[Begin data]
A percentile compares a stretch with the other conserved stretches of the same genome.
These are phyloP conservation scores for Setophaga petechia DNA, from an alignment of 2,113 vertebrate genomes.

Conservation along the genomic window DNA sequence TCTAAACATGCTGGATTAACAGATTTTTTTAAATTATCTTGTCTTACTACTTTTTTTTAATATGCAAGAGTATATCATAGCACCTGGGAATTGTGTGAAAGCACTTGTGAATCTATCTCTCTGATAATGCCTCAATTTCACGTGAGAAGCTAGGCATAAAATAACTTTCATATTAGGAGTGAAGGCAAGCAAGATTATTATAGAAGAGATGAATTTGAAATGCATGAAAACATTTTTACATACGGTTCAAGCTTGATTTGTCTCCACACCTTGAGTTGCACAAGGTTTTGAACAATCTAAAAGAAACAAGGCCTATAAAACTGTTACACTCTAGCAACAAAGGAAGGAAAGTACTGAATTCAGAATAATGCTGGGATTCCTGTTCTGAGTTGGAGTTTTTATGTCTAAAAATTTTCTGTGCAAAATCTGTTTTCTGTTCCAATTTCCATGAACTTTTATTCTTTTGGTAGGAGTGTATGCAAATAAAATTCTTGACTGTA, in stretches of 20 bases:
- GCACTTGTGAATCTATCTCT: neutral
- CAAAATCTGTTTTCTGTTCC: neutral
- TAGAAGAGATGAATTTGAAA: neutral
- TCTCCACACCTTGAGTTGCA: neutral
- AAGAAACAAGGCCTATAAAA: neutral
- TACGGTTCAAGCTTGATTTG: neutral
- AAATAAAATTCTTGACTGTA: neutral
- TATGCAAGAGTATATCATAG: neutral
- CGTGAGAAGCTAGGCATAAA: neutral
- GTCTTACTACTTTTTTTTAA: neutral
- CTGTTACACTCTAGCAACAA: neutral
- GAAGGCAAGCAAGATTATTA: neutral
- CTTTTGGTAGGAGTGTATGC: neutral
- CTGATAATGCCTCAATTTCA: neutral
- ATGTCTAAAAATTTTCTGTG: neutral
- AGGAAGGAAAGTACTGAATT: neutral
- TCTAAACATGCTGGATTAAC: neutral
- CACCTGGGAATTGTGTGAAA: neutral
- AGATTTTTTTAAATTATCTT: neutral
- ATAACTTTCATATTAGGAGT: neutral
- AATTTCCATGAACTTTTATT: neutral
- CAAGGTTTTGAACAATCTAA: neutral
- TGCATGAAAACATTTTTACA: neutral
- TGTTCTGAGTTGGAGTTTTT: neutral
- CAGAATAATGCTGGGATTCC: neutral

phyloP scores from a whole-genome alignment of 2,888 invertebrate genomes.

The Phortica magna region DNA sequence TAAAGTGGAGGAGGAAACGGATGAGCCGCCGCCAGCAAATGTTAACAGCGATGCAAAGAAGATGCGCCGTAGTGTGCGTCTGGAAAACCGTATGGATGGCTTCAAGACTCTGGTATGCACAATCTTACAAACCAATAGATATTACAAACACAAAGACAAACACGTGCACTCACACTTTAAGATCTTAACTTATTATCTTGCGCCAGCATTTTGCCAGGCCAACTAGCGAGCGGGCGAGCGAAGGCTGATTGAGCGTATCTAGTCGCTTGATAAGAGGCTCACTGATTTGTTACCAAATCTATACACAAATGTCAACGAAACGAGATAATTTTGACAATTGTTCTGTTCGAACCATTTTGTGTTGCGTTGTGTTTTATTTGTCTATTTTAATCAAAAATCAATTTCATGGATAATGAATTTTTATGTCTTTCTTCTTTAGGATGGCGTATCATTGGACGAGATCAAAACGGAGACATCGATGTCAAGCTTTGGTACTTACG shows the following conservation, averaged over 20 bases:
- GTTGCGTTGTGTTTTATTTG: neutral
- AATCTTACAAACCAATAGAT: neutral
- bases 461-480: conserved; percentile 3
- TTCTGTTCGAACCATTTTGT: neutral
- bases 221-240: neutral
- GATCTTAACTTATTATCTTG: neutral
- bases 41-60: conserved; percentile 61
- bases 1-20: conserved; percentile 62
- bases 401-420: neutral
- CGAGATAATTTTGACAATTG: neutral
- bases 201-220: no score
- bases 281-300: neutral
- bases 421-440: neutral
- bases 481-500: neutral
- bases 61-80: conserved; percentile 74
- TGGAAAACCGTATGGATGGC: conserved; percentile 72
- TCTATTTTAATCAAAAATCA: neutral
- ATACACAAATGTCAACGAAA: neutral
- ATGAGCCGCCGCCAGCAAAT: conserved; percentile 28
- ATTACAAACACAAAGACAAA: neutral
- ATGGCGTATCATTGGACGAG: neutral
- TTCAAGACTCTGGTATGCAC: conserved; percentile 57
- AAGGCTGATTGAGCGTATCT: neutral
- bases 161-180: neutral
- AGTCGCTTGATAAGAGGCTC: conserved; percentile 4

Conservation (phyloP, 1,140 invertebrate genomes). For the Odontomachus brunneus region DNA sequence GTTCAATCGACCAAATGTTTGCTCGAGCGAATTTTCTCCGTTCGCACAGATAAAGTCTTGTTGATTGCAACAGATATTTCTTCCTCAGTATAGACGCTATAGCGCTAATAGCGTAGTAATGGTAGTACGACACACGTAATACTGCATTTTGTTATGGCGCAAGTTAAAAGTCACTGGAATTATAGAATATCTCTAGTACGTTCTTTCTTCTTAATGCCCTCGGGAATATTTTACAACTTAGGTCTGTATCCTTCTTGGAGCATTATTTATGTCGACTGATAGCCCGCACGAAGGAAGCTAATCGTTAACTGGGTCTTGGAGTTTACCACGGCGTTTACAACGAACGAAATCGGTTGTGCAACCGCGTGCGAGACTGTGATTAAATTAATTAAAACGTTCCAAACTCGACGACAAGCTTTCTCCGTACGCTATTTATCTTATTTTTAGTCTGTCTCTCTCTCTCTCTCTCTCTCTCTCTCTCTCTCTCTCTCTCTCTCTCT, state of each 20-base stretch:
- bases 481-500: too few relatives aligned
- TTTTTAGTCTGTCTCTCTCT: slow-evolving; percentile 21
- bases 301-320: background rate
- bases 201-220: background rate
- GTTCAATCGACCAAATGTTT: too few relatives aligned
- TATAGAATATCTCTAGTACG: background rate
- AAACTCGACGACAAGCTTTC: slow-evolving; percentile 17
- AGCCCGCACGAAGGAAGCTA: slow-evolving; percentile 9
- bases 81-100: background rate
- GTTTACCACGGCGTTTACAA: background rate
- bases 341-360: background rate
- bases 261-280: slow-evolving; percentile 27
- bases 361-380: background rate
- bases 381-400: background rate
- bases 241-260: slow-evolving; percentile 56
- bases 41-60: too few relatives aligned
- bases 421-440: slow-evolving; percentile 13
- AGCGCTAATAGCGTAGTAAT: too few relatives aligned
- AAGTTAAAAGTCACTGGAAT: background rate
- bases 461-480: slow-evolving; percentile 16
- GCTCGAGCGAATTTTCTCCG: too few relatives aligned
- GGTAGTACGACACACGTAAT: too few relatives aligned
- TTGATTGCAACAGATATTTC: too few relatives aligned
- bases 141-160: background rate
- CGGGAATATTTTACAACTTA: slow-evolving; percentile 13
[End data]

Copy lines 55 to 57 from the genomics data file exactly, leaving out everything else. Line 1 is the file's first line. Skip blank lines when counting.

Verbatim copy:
- AGTCGCTTGATAAGAGGCTC: conserved; percentile 4

Conservation (phyloP, 1,140 invertebrate genomes). For the Odontomachus brunneus region DNA sequence GTTCAATCGACCAAATGTTTGCTCGAGCGAATTTTCTCCGTTCGCACAGATAAAGTCTTGTTGATTGCAACAGATATTTCTTCCTCAGTATAGACGCTATAGCGCTAATAGCGTAGTAATGGTAGTACGACACACGTAATACTGCATTTTGTTATGGCGCAAGTTAAAAGTCACTGGAATTATAGAATATCTCTAGTACGTTCTTTCTTCTTAATGCCCTCGGGAATATTTTACAACTTAGGTCTGTATCCTTCTTGGAGCATTATTTATGTCGACTGATAGCCCGCACGAAGGAAGCTAATCGTTAACTGGGTCTTGGAGTTTACCACGGCGTTTACAACGAACGAAATCGGTTGTGCAACCGCGTGCGAGACTGTGATTAAATTAATTAAAACGTTCCAAACTCGACGACAAGCTTTCTCCGTACGCTATTTATCTTATTTTTAGTCTGTCTCTCTCTCTCTCTCTCTCTCTCTCTCTCTCTCTCTCTCTCTCTCTCT, state of each 20-base stretch:
- bases 481-500: too few relatives aligned